Please note that the cars or exhibit items shown in this database are part of our collection but may not be on display when you visit.
Cyril Cannell was a talented engineer, and started Peel Engineering on the Isle of Man in the late 1940s.Cyril was fascinated with the new material called fiberglass (sometimes called glass fibre) and started a small factory making boats and motorcycle fairings out of fiberglass.
In the early 1960s Cyril became interested in making cars out of this same material, and made a fiberglass-bodied car that used Mini components for the suspension and drivetrain. This car was called the Peel Viking. Between 1962 and 1966, Peel produced the now famous P-50 which is recognized as the world’s smallest production car; the Peel Trident remains the smallest 2-seater ever produced. Peel Engineering was always a small company, with only about 10 employees. Only 55 P-50s and 86 Tridents were made. In 1974 the original Peel Engineering went out of business.
The tiny cars have always been in demand, and in 2010 several people joined forces and again began producing both the P-50 and Trident.They were able to use the original Peel name because the trademark had lapsed. The 2013 Trident seen here is from the new Peel Engineering Company in England. At a quick glance it appears to be a copy of the original, but underneath it is a very different car. The new Trident has a steel frame; the original Trident is a monocoque of which the fiberglass tub serves as the frame. It also has hydraulic disc brakes; the old Trident had cable drum brakes, although quite honestly, one doesn’t need a lot of brakes for a 250lb., 25 MPH car! The new Trident is also powered by a 4-stroke 49cc Benelli scooter engine, with a CVT (automatic) transmission; the original Trident had a 49cc DKW 2-stroke scooter motor with a 3-speed manual transmission.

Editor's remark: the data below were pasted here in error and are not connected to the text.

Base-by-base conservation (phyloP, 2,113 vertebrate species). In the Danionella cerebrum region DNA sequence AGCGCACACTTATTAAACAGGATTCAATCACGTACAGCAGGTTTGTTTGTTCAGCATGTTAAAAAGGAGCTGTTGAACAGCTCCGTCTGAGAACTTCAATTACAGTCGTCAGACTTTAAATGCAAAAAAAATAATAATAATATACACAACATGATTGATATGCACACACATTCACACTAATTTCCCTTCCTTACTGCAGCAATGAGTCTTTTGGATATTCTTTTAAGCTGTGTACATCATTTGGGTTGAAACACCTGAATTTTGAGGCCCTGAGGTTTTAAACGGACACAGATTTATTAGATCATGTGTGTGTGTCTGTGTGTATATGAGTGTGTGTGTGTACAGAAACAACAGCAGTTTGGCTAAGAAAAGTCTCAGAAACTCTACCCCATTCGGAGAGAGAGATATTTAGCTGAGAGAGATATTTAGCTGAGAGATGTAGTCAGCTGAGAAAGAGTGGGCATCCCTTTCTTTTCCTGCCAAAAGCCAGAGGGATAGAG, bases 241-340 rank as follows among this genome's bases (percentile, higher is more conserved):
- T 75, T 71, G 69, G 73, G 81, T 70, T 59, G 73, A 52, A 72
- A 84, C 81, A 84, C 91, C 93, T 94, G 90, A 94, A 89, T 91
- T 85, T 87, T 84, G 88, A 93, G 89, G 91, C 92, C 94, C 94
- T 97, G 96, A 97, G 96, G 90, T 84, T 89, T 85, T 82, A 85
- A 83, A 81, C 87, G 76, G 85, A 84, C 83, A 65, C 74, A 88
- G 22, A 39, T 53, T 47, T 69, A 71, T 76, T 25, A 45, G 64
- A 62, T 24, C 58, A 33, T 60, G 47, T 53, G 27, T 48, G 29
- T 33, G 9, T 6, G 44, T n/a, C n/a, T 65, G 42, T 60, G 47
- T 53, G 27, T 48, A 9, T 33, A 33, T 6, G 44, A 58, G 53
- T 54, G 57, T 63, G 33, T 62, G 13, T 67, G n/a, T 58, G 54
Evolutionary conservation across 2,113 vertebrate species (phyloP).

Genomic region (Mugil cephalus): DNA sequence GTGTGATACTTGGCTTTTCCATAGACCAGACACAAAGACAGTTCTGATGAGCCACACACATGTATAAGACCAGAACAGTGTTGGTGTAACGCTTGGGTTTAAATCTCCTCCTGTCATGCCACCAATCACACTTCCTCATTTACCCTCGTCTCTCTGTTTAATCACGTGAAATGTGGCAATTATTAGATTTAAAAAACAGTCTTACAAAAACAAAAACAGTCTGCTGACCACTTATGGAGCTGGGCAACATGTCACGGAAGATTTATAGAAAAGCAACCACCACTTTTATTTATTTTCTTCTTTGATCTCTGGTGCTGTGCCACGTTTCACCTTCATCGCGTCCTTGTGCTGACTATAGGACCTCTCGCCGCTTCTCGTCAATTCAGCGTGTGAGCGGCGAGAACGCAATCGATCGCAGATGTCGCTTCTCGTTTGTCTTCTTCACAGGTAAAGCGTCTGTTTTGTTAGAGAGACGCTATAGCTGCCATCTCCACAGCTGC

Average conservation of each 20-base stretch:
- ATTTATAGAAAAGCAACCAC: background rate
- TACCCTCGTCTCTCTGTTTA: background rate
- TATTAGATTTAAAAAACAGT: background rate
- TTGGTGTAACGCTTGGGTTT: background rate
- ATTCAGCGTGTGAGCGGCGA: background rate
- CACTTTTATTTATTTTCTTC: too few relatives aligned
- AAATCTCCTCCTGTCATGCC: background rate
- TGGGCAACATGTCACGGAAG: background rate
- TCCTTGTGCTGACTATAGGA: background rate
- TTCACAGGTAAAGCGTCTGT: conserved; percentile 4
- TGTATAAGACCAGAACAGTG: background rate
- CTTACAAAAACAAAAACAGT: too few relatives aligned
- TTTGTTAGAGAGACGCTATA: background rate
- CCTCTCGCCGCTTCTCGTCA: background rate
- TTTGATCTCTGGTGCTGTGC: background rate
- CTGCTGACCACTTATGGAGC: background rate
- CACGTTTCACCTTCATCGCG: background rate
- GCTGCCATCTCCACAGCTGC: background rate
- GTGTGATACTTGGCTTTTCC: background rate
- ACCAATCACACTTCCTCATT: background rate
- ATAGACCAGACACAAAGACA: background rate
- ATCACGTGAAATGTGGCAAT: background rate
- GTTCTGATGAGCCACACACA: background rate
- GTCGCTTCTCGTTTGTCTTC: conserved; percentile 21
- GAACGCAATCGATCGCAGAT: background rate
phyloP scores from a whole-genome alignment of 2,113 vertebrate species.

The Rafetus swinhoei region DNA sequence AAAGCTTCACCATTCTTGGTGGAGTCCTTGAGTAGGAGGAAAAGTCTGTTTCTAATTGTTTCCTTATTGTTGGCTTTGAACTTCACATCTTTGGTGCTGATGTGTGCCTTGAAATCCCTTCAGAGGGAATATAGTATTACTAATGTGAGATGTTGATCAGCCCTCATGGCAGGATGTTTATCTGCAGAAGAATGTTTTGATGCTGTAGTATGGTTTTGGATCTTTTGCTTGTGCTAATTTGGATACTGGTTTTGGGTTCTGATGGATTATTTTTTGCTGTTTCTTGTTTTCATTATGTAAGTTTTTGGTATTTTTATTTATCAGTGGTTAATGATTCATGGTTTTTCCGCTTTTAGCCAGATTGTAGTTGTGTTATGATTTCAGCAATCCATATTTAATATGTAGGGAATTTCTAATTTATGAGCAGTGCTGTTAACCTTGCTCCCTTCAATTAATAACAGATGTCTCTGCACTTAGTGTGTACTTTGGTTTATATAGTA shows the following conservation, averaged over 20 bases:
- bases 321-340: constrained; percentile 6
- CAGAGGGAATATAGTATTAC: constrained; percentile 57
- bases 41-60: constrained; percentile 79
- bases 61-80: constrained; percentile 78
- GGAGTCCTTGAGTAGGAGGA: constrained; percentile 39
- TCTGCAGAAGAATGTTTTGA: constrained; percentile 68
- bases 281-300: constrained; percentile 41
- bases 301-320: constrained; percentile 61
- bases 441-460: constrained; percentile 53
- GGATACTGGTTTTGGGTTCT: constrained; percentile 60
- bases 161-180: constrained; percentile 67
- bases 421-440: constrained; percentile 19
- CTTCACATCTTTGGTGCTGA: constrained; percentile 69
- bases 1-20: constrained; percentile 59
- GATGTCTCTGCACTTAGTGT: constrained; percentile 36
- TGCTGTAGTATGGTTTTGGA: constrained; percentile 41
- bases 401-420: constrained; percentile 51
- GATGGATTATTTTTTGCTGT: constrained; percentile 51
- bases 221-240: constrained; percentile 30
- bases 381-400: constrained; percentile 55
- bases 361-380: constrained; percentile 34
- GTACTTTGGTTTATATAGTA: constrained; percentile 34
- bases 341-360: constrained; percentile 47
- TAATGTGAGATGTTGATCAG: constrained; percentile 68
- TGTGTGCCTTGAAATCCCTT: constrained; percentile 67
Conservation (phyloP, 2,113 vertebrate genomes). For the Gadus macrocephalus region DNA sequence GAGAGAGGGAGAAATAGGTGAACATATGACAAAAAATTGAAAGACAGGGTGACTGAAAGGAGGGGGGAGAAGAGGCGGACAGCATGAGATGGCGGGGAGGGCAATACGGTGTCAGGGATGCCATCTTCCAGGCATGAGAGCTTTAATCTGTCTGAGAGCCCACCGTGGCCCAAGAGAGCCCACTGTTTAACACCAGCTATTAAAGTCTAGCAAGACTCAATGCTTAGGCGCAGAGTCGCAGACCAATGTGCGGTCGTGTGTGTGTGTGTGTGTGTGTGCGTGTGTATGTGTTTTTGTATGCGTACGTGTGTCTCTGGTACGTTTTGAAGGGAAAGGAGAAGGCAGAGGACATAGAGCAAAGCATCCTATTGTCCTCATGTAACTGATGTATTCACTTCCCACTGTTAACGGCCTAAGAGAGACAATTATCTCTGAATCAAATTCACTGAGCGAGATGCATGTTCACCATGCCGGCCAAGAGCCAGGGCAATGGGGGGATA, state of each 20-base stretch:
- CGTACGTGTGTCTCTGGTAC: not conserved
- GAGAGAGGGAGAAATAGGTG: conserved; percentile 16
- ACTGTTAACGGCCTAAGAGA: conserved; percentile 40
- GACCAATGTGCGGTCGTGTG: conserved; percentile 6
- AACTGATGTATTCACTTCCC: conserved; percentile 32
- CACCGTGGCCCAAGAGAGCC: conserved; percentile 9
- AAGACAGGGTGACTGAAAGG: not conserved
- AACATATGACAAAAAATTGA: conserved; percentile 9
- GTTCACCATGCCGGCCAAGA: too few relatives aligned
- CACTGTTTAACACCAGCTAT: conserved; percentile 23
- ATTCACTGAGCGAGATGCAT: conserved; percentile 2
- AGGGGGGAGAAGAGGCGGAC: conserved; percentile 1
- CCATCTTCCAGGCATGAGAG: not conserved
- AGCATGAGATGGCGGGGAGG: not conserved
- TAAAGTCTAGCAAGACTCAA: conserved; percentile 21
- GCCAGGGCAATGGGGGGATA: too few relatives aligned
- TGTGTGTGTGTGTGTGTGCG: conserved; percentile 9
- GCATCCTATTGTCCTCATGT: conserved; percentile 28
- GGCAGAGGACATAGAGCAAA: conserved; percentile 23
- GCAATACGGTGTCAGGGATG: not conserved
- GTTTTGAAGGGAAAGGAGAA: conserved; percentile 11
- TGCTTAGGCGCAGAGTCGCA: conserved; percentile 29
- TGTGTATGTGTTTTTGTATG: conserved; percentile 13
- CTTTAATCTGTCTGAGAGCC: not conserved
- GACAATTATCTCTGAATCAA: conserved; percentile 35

So, with all these improvements, how does driving and handling compare? The new Trident actually handles much better, and with the 4-stroke engine and CVT transmission, it is much smoother and quieter. Peel Engineering is also remaking the P-50; both models are available in electric versions if one does not favor gas power.
Manufacturer: Peel Engineering
Country of Origin: England
Drivetrain Configuration: Rear-engine, real-wheel drive
Engine: 49cc air-cooled Benelli, single cylinder
Transmission: CVT (automatic)
Top Speed: 28 MPH
Years of Production: 2012-present
Number Produced: unknown
Original Cost: $13,805